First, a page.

Table 1

Laboratory findings.

ParametersValuesReference range
Morning cortisol, µg/dL2 6.2–18
Cortisol 0’ after corticotrophin, µg/dL1.6
Cortisol 30’ after corticotrophin, µg/dL1.5
Cortisol 60’ after corticotrophin, µg/dL1.5
DHEAS, µg6788.9–427
Renin, µIU/mL15 187 2.8–39.9
ACTH, µg/L>1250

Investigation

An etiological workup was performed, including an assessment for anti-adrenal antibodies and catecholamine secretion, which was negative. 17-OH progesterone levels and very long-chain fatty acids were normal. A computed tomography of the adrenals was performed, showing bilateral enlargement of the adrenals and bilateral presence of an adrenal nodule (right: nodule with maximum diameter 44 mm, Hounsfield units (HU) 40; left: maximum diameter 14 mm, HU: 37). (Fig. 2, panel A). Further examination with a whole-body fluorine-18 fluorodeoxyglucose positron emission tomography-CT (FDG PET-CT) showed an increased FDG uptake in both adrenals (more pronounced on the right side), as well as an increased uptake in some axillary lymph nodes. A tuberculin skin test showed to be positive and may reflect either co-existence of TB carriage or TB of the adrenal glands. Due to absence of extra-adrenal TB, a further work-up with ultrasonic-guided puncture of an adrenal gland was planned. Unfortunately the procedure appeared to be technically impossible because of the high risk of a hepatic bleeding. On retrospect, a more elaborate family history revealed the patient’s mother, a nurse, had been treated for work-related TB exposure 10 years before.

Figure 2
Figure 2

CT scan of the adrenals. Axial slices at diagnosis (panel A): right adrenal measuring 30 × 17 mm, left adrenal measuring 13 × 8 mm. A control scan 10 months after initiation of tuberculostatic drugs showed a shrinkage of the nodular adrenals (right adrenal: 26 × 14 mm, left adrenal: 7 × 5 mm, panel B).

Citation: Endocrinology, Diabetes & Metabolism Case Reports 2019, 1; 10.1530/EDM-19-0062

Treatment

An empirical treatment with a combination of tuberculostatic drugs was initiated (combination of rifampicine 600 mg/day, nicotibine 300 mg/day, pyridoxine 250 mg/week, tebrazid 500 mg 4/day, myambutol 400 mg 4/day) and continued for 9 months (except for tebrazid and myambutol: 2 months). The effect of the treatment was assessed after 6 months with CT imaging of the adrenals showing a significant decrease in volume of the adrenals (Fig. 2, panel B).

Outcome and follow-up

During the treatment with the tuberculostatic drugs the patient again developed complaints of muscle soreness and hypotension, being symptoms of an insufficient dosage of hydrocortisone. This higher need of hydrocortisone could be explained by Rifampicine induced induction of CYP3A4, which is the key enzyme in metabolizing hydrocortisone. By increasing the dose of hydrocortisone to 15 mg tid (instead of 15 mg before the introduction of rifampicin), an Addison crisis was averted. Later on, the dose was slightly reduced to 20-10-10 mg daily. The dose of fludrocortisone effective to eliminate hyponatremia was fludrocortisone 75–50 µg daily (instead of 75 µg before the use of rifampicin).

Discussion

PAI is a rare condition with a reported prevalence of about 100–140 cases per million in Western societies (2, 4, 6). The most common cause of PAI is auto-immunity (up to 90% in Western countries) (2). In developed countries, adrenal TB is a relatively infrequent cause of PAI, whereas in developing countries it remains the major cause. However, recent human migration waves have contributed to increased rates of TB in Western societies. In this particular patient, the differential diagnosis included an isolated adrenal TB and other causes of bilateral adrenal enlargement such as primary or secondary neoplastic disease and infectious diseases (other than TB) (7). In ideal circumstances, after exclusion of bilateral pheochromocytoma, a confirmation of the diagnosis is obtained by an adrenal puncture to provide microbiological and histopathological examination.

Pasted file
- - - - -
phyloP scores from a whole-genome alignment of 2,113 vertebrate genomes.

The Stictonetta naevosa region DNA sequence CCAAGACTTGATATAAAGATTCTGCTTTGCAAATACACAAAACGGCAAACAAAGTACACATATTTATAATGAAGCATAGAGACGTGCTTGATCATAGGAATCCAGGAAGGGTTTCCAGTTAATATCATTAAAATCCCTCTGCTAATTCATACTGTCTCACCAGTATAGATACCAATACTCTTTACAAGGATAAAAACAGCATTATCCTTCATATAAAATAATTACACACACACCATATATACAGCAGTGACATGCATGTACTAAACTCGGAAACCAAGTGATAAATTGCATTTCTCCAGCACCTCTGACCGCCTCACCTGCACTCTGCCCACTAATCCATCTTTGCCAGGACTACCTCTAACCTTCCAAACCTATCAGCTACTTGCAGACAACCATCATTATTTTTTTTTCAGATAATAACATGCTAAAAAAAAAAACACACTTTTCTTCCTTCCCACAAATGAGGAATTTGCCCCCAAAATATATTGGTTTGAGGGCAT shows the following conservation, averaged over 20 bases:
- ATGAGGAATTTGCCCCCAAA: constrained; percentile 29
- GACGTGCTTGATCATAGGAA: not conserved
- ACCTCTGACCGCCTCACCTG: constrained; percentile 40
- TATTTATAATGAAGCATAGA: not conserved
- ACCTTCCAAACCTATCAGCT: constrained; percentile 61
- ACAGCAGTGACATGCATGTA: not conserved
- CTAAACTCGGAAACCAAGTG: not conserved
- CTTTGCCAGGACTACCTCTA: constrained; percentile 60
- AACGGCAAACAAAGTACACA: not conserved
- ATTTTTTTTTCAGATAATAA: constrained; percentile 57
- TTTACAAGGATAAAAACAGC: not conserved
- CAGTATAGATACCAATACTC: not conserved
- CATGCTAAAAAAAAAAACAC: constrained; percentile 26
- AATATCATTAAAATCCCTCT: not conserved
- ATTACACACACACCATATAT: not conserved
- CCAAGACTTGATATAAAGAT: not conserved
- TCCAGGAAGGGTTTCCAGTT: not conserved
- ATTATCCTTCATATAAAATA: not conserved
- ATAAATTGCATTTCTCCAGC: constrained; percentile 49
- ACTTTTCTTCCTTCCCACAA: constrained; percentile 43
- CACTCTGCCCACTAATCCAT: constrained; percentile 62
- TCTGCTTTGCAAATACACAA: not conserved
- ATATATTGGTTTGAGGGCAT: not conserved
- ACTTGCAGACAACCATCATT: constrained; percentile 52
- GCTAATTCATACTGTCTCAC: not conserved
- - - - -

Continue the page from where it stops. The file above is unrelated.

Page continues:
When initiating a treatment for adrenal TB, it should be taken into account that rifampicine is a strong CYP3A4 inducer. CYP 3A4 is the key drug-metabolizing enzyme affecting hydrocortisone clearance. Concomitant treatment with antituberculotic drugs can cause a significant reduction in hydrocortisone efficacy. There are no specific guidelines concerning dose adjustments of hydrocortisone therapy in patients receiving CYP 3A4 inducers. Some recommend to double or even triple the dose of adrenal steroids in patients with PAI (8). Others tend to use plasma cortisol levels 2 h after administration of the morning dose of hydrocortisone (9). A pharmacokinetic study of Rousseau et al. showed a strong correlation between those levels and the daytime cortisol profile on a thrice daily regimen (9). Nevertheless, clinical monitoring of glucocorticoid replacement therapy in these cases is very important to avoid an Addison crisis (1). Therefore, the addition of hydrocortisone drug interactions onto the Addison’s emergency card could be considered.

PAI due to adrenal TB is not expected to recover following treatment with tuberculostatic drugs and therefore lifelong treatment is needed (10).

Conclusion

In case primary adrenal insufficiency and bilateral adrenal masses are diagnosed together, tuberculosis is part of the differential diagnosis. If so, tuberculostatic treatment should be initiated with great caution since rifampicine is a strong CYP3A4 inducer requiring a higher hydrocortisone replacement dosage. Bilateral adrenal masses may shrink during treatment. The Clinical Practice Guideline on primary adrenal insufficiency mentions the need of an increased dosage of hydrocortisone in case of administration of CYP3A4 inducing co-medications. However, a specific notification on the Addison’s emergency pass could be considered an aid to reinforce this measure in clinical practice.

Declaration of interest

The authors declare that there is no conflict of interest that could be perceived as prejudicing the impartiality of the research reported.

Funding

This research did not receive any specific grant from any funding agency in the public, commercial or not-for-profit sector.

Patient consent